PA: I have a hypothesis that the SU’s unexpectedly emergent activist function might serve to catalyze student activism by demonstrating the very possibility of deciding to act or, at very least, reacting to concrete problems, be they stipends, expulsions, evictions, etc. I imagine that in the future the interests of students would’t be limited to these problems, that sooner or later the question of defining the curriculum would arise. This motif, which emerged in the work of the OD Group [at the Moscow State University sociology department]—defining the contours of the educational process and actively involving students in research from the first year on—should be adopted by the SU. Many of my friends have a clear sense that they’re being taught the wrong things or, in any case, they’re not learning what they’d like to learn or what the name of their university promised. Even art schools with the most artsy-sounding department names teach office management.

AM: Is this a realistic agenda under the current conditions of micromanagement? Isn’t it rather a daydream and a symptom of nostalgia—for 1968, of course —that has simultaneously generated a more than original practice form negotiating the city, which is invaluable from the viewpoint of cultural history? Even given the fact that the SU’s themes and actions are constructed around a leftist nucleus, and this policy is effected in a quite decisive way. So decisive, in fact, that many are scared away from such a wonderful undertaking as debates between young people on the street.

AS: It’s not even a matter of demonic liberalism, but of a monstrous allergy to any thematization of protest, solidarity actions, social change, not to mention neo-Marxism. Moreover, it was news to me that it wash’t the seventies generation of civil rights activists —crudely speaking, the Soviet intelligentsia—that suffers from this allergic reaction, but the younger generation. People’s minds are dominated by this inertial mistrust of everything connected with the Soviet experience of collectivity, with the ideologization of groups and movements. If we take a more or less objective view of things, we’ll notice that all the talks and actions that happened at the SU were so mild that the Situationists would simply have laughed at us, but our liberals see us as ultra-leftist radicals. This is a structural problem: 95% of our educated class consists of folks who mentally reject any leftist thematization or rhetoric.

PA: But does this mean that, given these structural conditions, we should adopt a more moderate stance in order to give the educated majority the chance to somehow relate to us? Or, rather, should we take our bearings from those figures of history and speech before whom we would’t be ashamed, as you put it? I see the SU more as a subject that acts not only in the interests of the stud entry, but more generally responds to all the most relevant social and local problems.

AS: Here I also see a two-edged sword, the danger of another extreme. Protest energy doesn’t return to the universities in order to create independent student councils, but is instead directed into the streets for the sake of topical political happenings. Which is terrific in itself, but it fundamentally re-orients the SU away from problematizing institutionalized academic space and towards rapid-fire actions, which in the long term don’’t appear as promising and large-scale as a really effective independent student union. We collide head on with the impossibility of creating the latter and that is why we’re sent spinning toward the former option. One doesn’t exclude the other, as it were, but strategically speaking it is important to slowly (albeit not so flashily) seek solidarity in academic space, with the end in mind of shaking it up and reinventing it, of educating a generation of students who would begin to change something themselves.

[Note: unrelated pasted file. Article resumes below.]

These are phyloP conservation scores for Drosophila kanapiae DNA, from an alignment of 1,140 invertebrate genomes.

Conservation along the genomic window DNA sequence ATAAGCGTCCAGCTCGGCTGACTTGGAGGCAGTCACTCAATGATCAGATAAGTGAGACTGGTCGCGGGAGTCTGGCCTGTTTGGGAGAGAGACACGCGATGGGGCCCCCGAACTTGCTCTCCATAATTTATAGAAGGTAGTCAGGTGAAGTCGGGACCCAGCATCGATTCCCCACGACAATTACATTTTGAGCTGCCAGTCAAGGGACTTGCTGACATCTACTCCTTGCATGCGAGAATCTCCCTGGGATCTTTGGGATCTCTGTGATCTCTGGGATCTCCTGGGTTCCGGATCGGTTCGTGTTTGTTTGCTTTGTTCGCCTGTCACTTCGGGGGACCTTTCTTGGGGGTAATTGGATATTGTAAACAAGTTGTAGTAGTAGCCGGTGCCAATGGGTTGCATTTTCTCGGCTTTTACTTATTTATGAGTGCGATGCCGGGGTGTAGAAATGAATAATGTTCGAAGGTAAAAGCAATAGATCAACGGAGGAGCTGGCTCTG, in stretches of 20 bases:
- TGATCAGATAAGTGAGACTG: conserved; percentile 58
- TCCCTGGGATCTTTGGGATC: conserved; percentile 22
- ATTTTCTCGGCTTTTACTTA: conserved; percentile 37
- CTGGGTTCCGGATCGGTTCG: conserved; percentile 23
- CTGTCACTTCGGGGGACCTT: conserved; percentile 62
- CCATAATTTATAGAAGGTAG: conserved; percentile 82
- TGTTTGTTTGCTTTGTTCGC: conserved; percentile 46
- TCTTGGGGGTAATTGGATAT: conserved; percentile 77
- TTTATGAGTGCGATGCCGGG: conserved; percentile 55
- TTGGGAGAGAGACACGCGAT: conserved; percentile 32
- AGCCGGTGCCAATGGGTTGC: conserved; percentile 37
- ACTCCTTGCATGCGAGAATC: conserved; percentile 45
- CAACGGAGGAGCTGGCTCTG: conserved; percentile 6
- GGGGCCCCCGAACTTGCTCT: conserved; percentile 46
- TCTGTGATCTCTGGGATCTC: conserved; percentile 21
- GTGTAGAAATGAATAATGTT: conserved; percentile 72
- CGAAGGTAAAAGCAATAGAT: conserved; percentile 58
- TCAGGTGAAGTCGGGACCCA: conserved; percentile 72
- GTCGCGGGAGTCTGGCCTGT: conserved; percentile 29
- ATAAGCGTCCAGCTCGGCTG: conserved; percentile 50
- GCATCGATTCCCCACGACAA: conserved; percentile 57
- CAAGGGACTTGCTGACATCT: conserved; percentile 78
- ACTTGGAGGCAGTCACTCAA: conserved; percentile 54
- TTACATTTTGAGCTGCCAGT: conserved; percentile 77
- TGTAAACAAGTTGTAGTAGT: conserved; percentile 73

PA: Perhaps, then, it’s worth giving hard thought to creating several sub functions for the SU, which in
any case are emerging: activism, education, and unionization.

AS: This really is long-term work of an educational nature: introducing into the student milieu the texts, practices, and disciplines that tell us about institutional critique, about alternative traditions of knowledge production, about methods
of resistance. On the other hand, this education has to be coupled with the understanding that the academic milieu is hegemonized by a particular ideology that produces a deficit of alternative knowledge. It is within this composition that something will crystallize that comes from the students themselves and isn’t limited to pinpoint gestures of protest.

PA: It seems to me, however, that, given the current state of demobilization, direct actions can create a field of attraction, a field that demonstrates the very possibility of collectivity and protest. This energy can then be converted into cells of self-governance and self-education, although right now this sounds completely utopian.

AS: In the long range, however, a self-governance network will also be more effective by virtue of its relative invulnerability. Whereas with direct actions there is the danger that one or two people will be arrested, everyone will get scared, and the whole thing will come to an end, a networked educational-activist structure, if it is generated, can survive a larger number of superficial blows. Speaking hypothetically, if someone leaves Petersburg, graduates, gets expelled or loses interest (anything could happen), the structure still exists all the same. That is, the battalion should’’t notice the loss of one fighter.

Therefore, it is might make sense right now to emphasize the more conservative “quiet” form of seminars since they are better able to absorb the shocks during the current period of reaction. These seminars would give students the chance to meet and engage single-mindedly in self-education, all the while leading them to the realization that another kind of knowledge is possible, consolidation is possible, other forms of impacting the educational process are possible. We need to engage in a kind of subversive enlightenment, while holding fast to the strategic perspective of collective action, because the contradictions will in any case only become more intense with time.

Pavel Arseniev is a poet and an SU participant.

Artemy Magun is a philosopher and a lecturer at the European University.

Alexander Skidan is a poet, essayist and Andrei Bely Prize laureate